Jump to content
  • Welcome to the eG Forums, a service of the eGullet Society for Culinary Arts & Letters. The Society is a 501(c)3 not-for-profit organization dedicated to the advancement of the culinary arts. These advertising-free forums are provided free of charge through donations from Society members. Anyone may read the forums, but to post you must create a free account.

Char Siu


Jason Perlow
 Share

Recommended Posts

Who here has made Char Siu at home?

Tonight, I sort of made an improvisational Char Siu inspired dish using center cut pork chops:

gallery_2_4_1100139398.jpg

I marinated the pork chops in soy sauce (kikkoman type), chopped scallion, grated ginger, sesame oil, chinese rice wine, sherry, and sugar for 3 hours in a vaccum container, and then brushed a commercial Char Siu bbq sauce (LEE KUM KEE) on it, baked for like 30 minutes, and broiled them for a few minutes to caramelize the bbq sauce.

It came out very tasty, pork was juicy, but not really like real Char Siu.

What cut of meat is used in a real char siu? What is the correct marinade? What is a good home made Char Siu glaze?

Jason Perlow

Co-Founder, The Society for Culinary Arts & Letters

offthebroiler.com - Food Blog | View my food photos on Instagram

Link to comment
Share on other sites

*puts hand up*

I did, and this recipe worked wonderfully. First time I actually saw food disappear that quickly.

Renee also came up with a slight variation here.

I am planning to try this over Thanksgiving.

Never did manage to find maltose though.  :raz:

Very cool website. Nice writeup too.

Jason Perlow

Co-Founder, The Society for Culinary Arts & Letters

offthebroiler.com - Food Blog | View my food photos on Instagram

Link to comment
Share on other sites

Pork chop would be too lean and rough for char siu, I use the shoulder butt for this.

Can anyone confirm that 梅頭 is shoulder butt?

My grandma likes to glaze some honey on the pork when it is in the oven at the last minute.

Link to comment
Share on other sites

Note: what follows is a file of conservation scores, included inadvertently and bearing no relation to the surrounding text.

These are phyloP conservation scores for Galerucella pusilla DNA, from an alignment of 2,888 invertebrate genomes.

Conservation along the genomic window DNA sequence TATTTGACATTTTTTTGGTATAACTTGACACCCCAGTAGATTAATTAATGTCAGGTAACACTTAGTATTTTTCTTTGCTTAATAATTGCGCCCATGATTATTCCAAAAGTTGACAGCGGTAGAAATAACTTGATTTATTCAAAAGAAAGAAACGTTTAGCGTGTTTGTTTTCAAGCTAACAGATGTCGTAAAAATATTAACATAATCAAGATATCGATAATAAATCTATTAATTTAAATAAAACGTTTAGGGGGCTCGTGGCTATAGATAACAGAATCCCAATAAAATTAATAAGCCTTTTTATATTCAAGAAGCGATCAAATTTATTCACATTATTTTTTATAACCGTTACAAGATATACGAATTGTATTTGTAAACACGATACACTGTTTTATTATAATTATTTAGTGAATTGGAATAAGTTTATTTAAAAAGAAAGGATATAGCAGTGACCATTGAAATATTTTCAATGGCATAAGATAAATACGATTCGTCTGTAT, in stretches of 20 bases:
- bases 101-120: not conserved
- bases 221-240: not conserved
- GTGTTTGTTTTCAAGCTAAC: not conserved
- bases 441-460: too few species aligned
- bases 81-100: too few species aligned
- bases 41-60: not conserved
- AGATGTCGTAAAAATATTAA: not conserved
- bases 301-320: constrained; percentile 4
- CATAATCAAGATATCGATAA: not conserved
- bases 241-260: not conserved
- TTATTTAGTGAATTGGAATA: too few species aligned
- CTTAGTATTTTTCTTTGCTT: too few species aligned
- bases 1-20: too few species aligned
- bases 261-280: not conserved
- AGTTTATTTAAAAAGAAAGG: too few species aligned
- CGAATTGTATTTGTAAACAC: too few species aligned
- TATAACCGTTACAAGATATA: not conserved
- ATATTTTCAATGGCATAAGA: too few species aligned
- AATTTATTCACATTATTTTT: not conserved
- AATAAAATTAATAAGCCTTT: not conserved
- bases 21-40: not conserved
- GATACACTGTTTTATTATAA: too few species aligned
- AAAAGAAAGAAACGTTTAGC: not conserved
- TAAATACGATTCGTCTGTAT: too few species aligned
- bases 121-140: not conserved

Actually, the pork chops were good, as Char Siu flavored pork chops. But definitely not the real deal.

I'll buy some shoulder butt and pork loin or perhaps a pork roast to try this again.

Jason Perlow

Co-Founder, The Society for Culinary Arts & Letters

offthebroiler.com - Food Blog | View my food photos on Instagram

Link to comment
Share on other sites

*puts hand up*

I did, and this recipe worked wonderfully. First time I actually saw food disappear that quickly.

Renee also came up with a slight variation here.

I am planning to try this over Thanksgiving.

Never did manage to find maltose though.  :raz:

*raises another hand*

me too!

made july 19, 2004 using <a href="http://www.shiokadelicious.com/shiokadelicious/2004/07/imbb_6_char_sie.html">renee's char siew recipe</a>. used boneless pork shoulder (not tenderloin), maltose (not honey) and did not use food coloring. (did not cook for charred bits.)

very tasty! not obnoxiously sweet, nor too salty.

<center><img src="http://www.rawbw.com/~coconut/temp/charSiew.jpg"> <img src="http://www.rawbw.com/~coconut/temp/charSiew2.jpg"><p></center>

i have made it twice more since then. i have not tried the ribs version, but that may be next up. yums!

id like to add that im a huge fan of <a href="http://www.shiokadelicious.com/shiokadelicious/">renees blog</a>. great schtuff.

"Bibimbap shappdy wappdy wap." - Jinmyo
Link to comment
Share on other sites

Most people make home style char siu, and buy restaurant style char siu. Home style usually just involves some garlic, ginger, soya sauce, sugar, salt, wine and Lee Kum Kee char siu sauce. I would be interested in knowing how to get restaurant style char siu at home.

Link to comment
Share on other sites

Who here has made Char Siu at home?

I have posted a recipe for home made Chinese BBQ pork a little while back.

(Recipe here)

Jason, follow hzrt8w's recipe...it's the best. If you don't mind a little fat, use pork butt/shoulder for this. If you like a lot of crunchies I suggest you make a few diagonal cuts in opposite directions, sort of like this ---\---/---\--- but don't cut all the way through. I think it looks more authentic and it helps drain some of the fat. Don't forget the pan of water.